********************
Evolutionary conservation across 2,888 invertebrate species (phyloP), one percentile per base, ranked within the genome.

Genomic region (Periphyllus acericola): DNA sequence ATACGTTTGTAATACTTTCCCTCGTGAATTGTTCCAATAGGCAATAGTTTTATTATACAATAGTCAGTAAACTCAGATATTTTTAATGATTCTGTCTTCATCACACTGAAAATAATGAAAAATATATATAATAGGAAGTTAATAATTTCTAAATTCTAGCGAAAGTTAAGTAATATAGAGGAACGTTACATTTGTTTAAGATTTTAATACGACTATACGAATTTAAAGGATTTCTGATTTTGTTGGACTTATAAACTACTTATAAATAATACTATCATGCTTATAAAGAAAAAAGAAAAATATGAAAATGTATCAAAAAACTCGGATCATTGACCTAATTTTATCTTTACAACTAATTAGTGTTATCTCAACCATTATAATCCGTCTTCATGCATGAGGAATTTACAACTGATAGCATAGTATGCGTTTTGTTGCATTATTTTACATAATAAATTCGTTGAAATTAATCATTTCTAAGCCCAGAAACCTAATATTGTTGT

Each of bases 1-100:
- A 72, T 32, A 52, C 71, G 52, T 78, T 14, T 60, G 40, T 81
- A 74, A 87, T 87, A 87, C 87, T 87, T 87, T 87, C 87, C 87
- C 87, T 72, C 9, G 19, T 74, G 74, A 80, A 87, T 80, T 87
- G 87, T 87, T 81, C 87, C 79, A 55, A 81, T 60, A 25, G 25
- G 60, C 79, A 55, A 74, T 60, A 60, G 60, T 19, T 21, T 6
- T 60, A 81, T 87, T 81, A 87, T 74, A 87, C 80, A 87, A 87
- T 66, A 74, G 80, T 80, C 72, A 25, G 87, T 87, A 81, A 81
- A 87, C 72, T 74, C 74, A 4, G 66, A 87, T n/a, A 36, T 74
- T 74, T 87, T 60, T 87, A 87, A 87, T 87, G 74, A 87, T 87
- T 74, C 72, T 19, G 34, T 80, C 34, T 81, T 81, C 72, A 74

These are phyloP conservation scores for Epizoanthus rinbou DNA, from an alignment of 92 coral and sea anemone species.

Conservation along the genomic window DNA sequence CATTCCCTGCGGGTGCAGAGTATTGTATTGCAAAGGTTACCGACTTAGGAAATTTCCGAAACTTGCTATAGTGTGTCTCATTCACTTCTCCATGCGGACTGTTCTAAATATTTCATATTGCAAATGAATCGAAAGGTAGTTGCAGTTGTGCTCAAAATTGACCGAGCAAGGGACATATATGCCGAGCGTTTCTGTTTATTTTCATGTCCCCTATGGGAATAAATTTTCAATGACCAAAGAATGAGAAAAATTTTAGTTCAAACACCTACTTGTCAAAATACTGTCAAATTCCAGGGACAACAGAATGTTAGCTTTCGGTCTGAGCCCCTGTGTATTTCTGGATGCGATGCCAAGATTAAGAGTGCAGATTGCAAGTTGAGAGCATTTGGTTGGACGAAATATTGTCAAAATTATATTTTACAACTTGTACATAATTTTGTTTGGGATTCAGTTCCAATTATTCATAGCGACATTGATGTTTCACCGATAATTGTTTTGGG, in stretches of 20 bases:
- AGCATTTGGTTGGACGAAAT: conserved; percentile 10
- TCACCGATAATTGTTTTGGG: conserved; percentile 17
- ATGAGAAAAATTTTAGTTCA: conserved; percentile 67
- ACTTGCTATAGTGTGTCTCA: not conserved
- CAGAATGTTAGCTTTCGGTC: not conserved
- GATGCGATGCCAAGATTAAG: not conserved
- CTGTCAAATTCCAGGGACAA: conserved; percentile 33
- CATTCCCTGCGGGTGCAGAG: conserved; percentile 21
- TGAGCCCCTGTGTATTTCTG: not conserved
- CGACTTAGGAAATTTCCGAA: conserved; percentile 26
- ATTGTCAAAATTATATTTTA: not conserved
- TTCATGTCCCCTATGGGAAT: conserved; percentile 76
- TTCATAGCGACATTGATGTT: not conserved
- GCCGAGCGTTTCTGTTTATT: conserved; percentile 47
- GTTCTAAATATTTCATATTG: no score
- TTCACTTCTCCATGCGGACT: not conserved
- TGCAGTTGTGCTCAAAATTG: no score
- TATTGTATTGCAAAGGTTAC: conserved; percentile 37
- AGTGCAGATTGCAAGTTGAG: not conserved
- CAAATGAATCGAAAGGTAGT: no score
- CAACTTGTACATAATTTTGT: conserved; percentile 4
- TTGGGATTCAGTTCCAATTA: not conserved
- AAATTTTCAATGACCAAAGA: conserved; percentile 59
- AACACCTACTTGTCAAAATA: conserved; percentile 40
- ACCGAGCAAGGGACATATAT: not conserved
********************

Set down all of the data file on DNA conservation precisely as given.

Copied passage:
Evolutionary conservation across 2,888 invertebrate species (phyloP), one percentile per base, ranked within the genome.

Genomic region (Periphyllus acericola): DNA sequence ATACGTTTGTAATACTTTCCCTCGTGAATTGTTCCAATAGGCAATAGTTTTATTATACAATAGTCAGTAAACTCAGATATTTTTAATGATTCTGTCTTCATCACACTGAAAATAATGAAAAATATATATAATAGGAAGTTAATAATTTCTAAATTCTAGCGAAAGTTAAGTAATATAGAGGAACGTTACATTTGTTTAAGATTTTAATACGACTATACGAATTTAAAGGATTTCTGATTTTGTTGGACTTATAAACTACTTATAAATAATACTATCATGCTTATAAAGAAAAAAGAAAAATATGAAAATGTATCAAAAAACTCGGATCATTGACCTAATTTTATCTTTACAACTAATTAGTGTTATCTCAACCATTATAATCCGTCTTCATGCATGAGGAATTTACAACTGATAGCATAGTATGCGTTTTGTTGCATTATTTTACATAATAAATTCGTTGAAATTAATCATTTCTAAGCCCAGAAACCTAATATTGTTGT

Each of bases 1-100:
- A 72, T 32, A 52, C 71, G 52, T 78, T 14, T 60, G 40, T 81
- A 74, A 87, T 87, A 87, C 87, T 87, T 87, T 87, C 87, C 87
- C 87, T 72, C 9, G 19, T 74, G 74, A 80, A 87, T 80, T 87
- G 87, T 87, T 81, C 87, C 79, A 55, A 81, T 60, A 25, G 25
- G 60, C 79, A 55, A 74, T 60, A 60, G 60, T 19, T 21, T 6
- T 60, A 81, T 87, T 81, A 87, T 74, A 87, C 80, A 87, A 87
- T 66, A 74, G 80, T 80, C 72, A 25, G 87, T 87, A 81, A 81
- A 87, C 72, T 74, C 74, A 4, G 66, A 87, T n/a, A 36, T 74
- T 74, T 87, T 60, T 87, A 87, A 87, T 87, G 74, A 87, T 87
- T 74, C 72, T 19, G 34, T 80, C 34, T 81, T 81, C 72, A 74

These are phyloP conservation scores for Epizoanthus rinbou DNA, from an alignment of 92 coral and sea anemone species.

Conservation along the genomic window DNA sequence CATTCCCTGCGGGTGCAGAGTATTGTATTGCAAAGGTTACCGACTTAGGAAATTTCCGAAACTTGCTATAGTGTGTCTCATTCACTTCTCCATGCGGACTGTTCTAAATATTTCATATTGCAAATGAATCGAAAGGTAGTTGCAGTTGTGCTCAAAATTGACCGAGCAAGGGACATATATGCCGAGCGTTTCTGTTTATTTTCATGTCCCCTATGGGAATAAATTTTCAATGACCAAAGAATGAGAAAAATTTTAGTTCAAACACCTACTTGTCAAAATACTGTCAAATTCCAGGGACAACAGAATGTTAGCTTTCGGTCTGAGCCCCTGTGTATTTCTGGATGCGATGCCAAGATTAAGAGTGCAGATTGCAAGTTGAGAGCATTTGGTTGGACGAAATATTGTCAAAATTATATTTTACAACTTGTACATAATTTTGTTTGGGATTCAGTTCCAATTATTCATAGCGACATTGATGTTTCACCGATAATTGTTTTGGG, in stretches of 20 bases:
- AGCATTTGGTTGGACGAAAT: conserved; percentile 10
- TCACCGATAATTGTTTTGGG: conserved; percentile 17
- ATGAGAAAAATTTTAGTTCA: conserved; percentile 67
- ACTTGCTATAGTGTGTCTCA: not conserved
- CAGAATGTTAGCTTTCGGTC: not conserved
- GATGCGATGCCAAGATTAAG: not conserved
- CTGTCAAATTCCAGGGACAA: conserved; percentile 33
- CATTCCCTGCGGGTGCAGAG: conserved; percentile 21
- TGAGCCCCTGTGTATTTCTG: not conserved
- CGACTTAGGAAATTTCCGAA: conserved; percentile 26
- ATTGTCAAAATTATATTTTA: not conserved
- TTCATGTCCCCTATGGGAAT: conserved; percentile 76
- TTCATAGCGACATTGATGTT: not conserved
- GCCGAGCGTTTCTGTTTATT: conserved; percentile 47
- GTTCTAAATATTTCATATTG: no score
- TTCACTTCTCCATGCGGACT: not conserved
- TGCAGTTGTGCTCAAAATTG: no score
- TATTGTATTGCAAAGGTTAC: conserved; percentile 37
- AGTGCAGATTGCAAGTTGAG: not conserved
- CAAATGAATCGAAAGGTAGT: no score
- CAACTTGTACATAATTTTGT: conserved; percentile 4
- TTGGGATTCAGTTCCAATTA: not conserved
- AAATTTTCAATGACCAAAGA: conserved; percentile 59
- AACACCTACTTGTCAAAATA: conserved; percentile 40
- ACCGAGCAAGGGACATATAT: not conserved